Linux Terminal comes with a handy feature called "history." Every command entered in the terminal gets saved in a file called ".bash_history." A history file is created for each user and can be found in the user's home directory, for example, "/home/username/.bash_history."
For dealing with a frozen app or desktop, you can't use the CTRL+ALT+DEL in Linux system. Instead, there are powerful alternatives that come in handy in frustrating situations. We pick the best methods available for you.
In today's Terminal Tuts, we are going to present yet another powerful system process monitoring command 'htop', which is a command-line utility that enables users to interactively monitor important system processes in real-time.
Snaps are created similarly as any other app, except that a single package is compiled along with all the dependencies required for the app to function. It's a self-contained package similar to AppImage, with the latter being only a portable app.
The source code is a collection of code written using a readable programming language, which is typically a plain text. It is then transformed by a compiler into binary code for making ready to install packages like .deb, rpm, etc.. Most of the popular packages are readily packaged into the easily executable deb and rpm packages, but there are also thousands of other packages that aren't compiled.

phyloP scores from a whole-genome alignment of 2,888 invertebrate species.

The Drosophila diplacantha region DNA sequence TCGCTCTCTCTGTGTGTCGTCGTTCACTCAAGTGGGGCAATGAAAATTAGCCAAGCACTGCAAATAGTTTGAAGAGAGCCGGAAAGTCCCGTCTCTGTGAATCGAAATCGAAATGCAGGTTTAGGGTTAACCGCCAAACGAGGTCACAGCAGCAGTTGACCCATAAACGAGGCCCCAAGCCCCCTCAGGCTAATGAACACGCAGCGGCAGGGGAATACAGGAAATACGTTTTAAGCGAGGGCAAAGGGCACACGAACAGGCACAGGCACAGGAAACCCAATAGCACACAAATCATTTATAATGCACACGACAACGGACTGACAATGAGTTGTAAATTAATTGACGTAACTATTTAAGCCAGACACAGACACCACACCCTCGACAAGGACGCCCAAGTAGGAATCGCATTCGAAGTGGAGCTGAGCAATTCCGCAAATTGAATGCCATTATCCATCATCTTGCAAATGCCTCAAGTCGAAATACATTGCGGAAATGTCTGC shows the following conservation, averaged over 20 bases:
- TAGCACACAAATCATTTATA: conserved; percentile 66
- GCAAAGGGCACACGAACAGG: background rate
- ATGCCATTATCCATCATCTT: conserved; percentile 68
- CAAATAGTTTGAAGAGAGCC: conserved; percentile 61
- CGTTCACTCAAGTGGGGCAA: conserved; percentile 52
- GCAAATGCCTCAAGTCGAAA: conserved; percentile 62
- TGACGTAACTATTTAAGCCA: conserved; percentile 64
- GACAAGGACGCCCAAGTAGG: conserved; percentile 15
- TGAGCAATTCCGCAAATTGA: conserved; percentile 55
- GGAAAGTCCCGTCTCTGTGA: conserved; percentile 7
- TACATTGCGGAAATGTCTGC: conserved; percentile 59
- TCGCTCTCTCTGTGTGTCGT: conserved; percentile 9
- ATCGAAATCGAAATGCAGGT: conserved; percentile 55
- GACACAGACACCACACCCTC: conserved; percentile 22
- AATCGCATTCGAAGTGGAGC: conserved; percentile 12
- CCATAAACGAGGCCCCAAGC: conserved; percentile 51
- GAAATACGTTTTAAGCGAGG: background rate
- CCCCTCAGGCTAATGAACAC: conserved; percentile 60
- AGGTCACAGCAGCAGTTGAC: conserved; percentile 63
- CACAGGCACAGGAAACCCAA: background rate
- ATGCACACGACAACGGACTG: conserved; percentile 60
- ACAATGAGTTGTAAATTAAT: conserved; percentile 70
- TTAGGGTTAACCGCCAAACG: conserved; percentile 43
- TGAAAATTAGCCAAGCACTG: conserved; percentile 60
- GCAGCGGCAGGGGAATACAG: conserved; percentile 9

In today's Learn Linux article, we will teach you how to create, delete, and manage the directories using command lines from the Linux Terminal. It applies to all Linux distributions. There is always the GUI way in Linux too, using right-click contextual menu from the desktop environment which is straight-forward. This guide is for doing things the command line way.
In today's Learn Linux guide, we will present you a comprehensive guide on what are system logs, where to find them, and how to use them to effectively manage a Linux system. Note that all the Linux distros including the popular ones namely Debian, Ubuntu, Arch Linux, Fedora, and CentOS have log files and it is common to Linux.
More often than not, files do get misplaced on your computer. For finding them, you will need to use some sort of tool and a bunch of rules. In today's Terminal Tuts series, we're going to explain how to find files on your Linux systems, by knowing any sort of information about the file and by using the terminal.